The products of reaction formed from the iron oxides of the present invention are deemed to be acid-stable if they are at least 75% stable in the presence of strong acid when tested by the foregoing assay.

The surface area values in Table I were determined using the So-Bet and Absorptomat methods. The iron oxides employed in the present invention have a surface area of at least 3.5 m2 /g, and preferably 4 m2 /g.

Impurities in the iron oxides of the present invention have an adverse effect on the hydrogen sulfide scavenging efficiency, and therefore it is necessary to use iron oxides in which any free element of impurity does not exceed about 10% by weight. Preferably, the iron oxides used are substantially free of impurities or contain impurity levels of any free element in bulk of less than 5.0% by weight.

The procedures of use for the iron oxide particles may be as disclosed in my U.S. Pat. No. 4,008,775 which is hereby incorporated by reference. A suitable quantity of the particles are added to the drilling mud. The quantity chosen is sufficient to react with substantially all of the hydrogen sulfide released from the formation of the well being drilled, and may vary in the range of 2 to 20 pounds per barrel of mud. The fine powdery particles do not clump on being mixed into the water-based mud but are suspended fairly evenly through it. On pumping the mud during drilling, as the mud rises from the drill bit up the formation wall the hydrogen sulfide will first be entrained in the mud and while entrained, reacted by the iron oxide particles, to form essentially FeS2. This product, which is acid stable as described herein, may be safely removed and disposed of. The reaction with the hydrogen sulfide escaping from the formation wall may be expected to be complete; that is, the iron oxide particles will react with the hydrogen sulfide preferentially to the H2 S reaction with the iron present in drill equipment or casings. Thus, the embrittlement of the drill pipes or casing is substantially avoided, and drilling personnel are not subjected to the health hazard of H2 S gas.

In summary, the present invention provides a new use for large surface area iron oxide particles comprising substantially amorphous Fe2 O3 and a crystalline Fe2 O3 phase. These particles react rapidly with hydrogen sulfide thereby scavenging it during drilling operations, and also forming reaction products which are quite stable in an acid or alkaline environment in that they do not degrade to H2 S in significant amounts. Moreover, these iron oxide particles do not appear to adversely affect the rheological properties of the drilling mud.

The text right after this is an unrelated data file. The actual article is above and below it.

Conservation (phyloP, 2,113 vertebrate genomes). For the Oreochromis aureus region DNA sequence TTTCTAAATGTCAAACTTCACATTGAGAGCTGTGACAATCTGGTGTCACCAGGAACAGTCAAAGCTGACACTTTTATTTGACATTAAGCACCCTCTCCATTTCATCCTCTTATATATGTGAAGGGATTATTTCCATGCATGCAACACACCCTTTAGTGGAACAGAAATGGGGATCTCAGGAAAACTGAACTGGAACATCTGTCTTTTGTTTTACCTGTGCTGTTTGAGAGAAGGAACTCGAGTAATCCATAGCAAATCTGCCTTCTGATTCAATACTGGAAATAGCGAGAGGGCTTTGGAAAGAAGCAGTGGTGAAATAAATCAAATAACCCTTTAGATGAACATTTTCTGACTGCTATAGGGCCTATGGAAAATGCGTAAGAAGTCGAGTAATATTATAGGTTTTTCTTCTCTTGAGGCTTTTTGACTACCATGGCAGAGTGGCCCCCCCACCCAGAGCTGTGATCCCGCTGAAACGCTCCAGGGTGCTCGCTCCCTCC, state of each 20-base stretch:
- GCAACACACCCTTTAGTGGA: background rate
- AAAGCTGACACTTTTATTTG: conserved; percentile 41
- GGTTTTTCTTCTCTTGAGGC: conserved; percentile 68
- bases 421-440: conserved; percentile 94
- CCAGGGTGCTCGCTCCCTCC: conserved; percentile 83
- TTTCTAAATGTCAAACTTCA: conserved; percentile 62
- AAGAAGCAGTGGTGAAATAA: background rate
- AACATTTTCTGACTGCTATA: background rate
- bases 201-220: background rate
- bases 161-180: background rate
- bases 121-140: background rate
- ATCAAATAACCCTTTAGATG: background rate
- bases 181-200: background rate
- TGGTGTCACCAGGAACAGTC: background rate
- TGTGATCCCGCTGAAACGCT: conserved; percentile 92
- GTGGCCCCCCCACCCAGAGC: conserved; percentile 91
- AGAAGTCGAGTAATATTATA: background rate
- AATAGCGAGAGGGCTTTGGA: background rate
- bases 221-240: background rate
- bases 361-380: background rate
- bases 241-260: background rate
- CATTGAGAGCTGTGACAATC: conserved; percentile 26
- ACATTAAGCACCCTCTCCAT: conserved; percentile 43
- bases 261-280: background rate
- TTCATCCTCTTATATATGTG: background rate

Patent Citations
Cited PatentFiling datePublication dateApplicantTitle
US4008775 *Mar 12, 1976Feb 22, 1977Ironite Products CompanyMethod of using a porous Fe3 O4 drilling mud additive
US4246244 *May 31, 1979Jan 20, 1981Gas Sweetener, Inc.Process for scavenging hydrogen sulfide from hydrocarbon gases
Referenced by
Citing PatentFiling datePublication dateApplicantTitle
US4476027 *Aug 9, 1982Oct 9, 1984Alvin SamuelsUse of magnetic separation in scavenging hydrogen sulfide
US4548720 *Apr 21, 1983Oct 22, 1985Diamond Shamrock Chemicals CompanyRemoval of hydrogen sulfide from drilling fluids
US4634539 *Mar 11, 1985Jan 6, 1987Irwin FoxScavenging oxygen from aqueous systems
US4756836 *May 7, 1986Jul 12, 1988The Dow Chemical CompanyDownhole hydrogen sulfide scavenging in drilling mud using iron chelates
US5320992 *May 28, 1993Jun 14, 1994Irwin FoxDisposable oxide carrier for scavenging hydrogen sulfide
US5935412 *Jun 17, 1997Aug 10, 1999Atlantis Limited PartnershipMethod and apparatus for eliminating odors in sewage systems
US6500237Feb 7, 2001Dec 31, 2002Adi International Inc.Removing hydrogen sulfide from a gaseous mixture using ferric ions bonded to calcined diatomite
US6994491Feb 3, 2005Feb 7, 2006Kittle Paul AGas recovery from landfills using aqueous foam
US8372786 *Sep 22, 2009Feb 12, 2013University Of KansasPolyelectrolyte complexes for oil and gas applications
US8404031Mar 26, 2013Michael CallawayMaterial and method for the sorption of hydrogen sulfide
US8759252Mar 25, 2013Jun 24, 2014Michael D. and Anita KayeMaterial and method for the sorption of hydrogen sulfide
US9254453Mar 6, 2013Feb 9, 2016Halliburton Energy Services, Inc.Economical method for scavenging hydrogen sulfide in fluids
US20050163571 *Feb 3, 2005Jul 28, 2005Kittle Paul A.Gas recovery from landfills using aqueous foam
US20100056399 *Mar 4, 2010Cory BerklandPolyelectrolyte Complexes For Oil And Gas Applications
US20130112417 *May 9, 2011May 9, 2013Ramesh VaradarajCompositions and Methods for Protecting Metal Surfaces from Corrosion
U.S. Classification507/140, 423/231, 175/66, 175/64, 423/225
International ClassificationE21B21/06, C09K8/03, B01D53/00
Cooperative ClassificationB01D53/00, C09K8/032, E21B21/065
European ClassificationB01D53/00, C09K8/03B, E21B21/06N2
Legal Events
Nov 26, 1996ASAssignment
Effective date: 19960926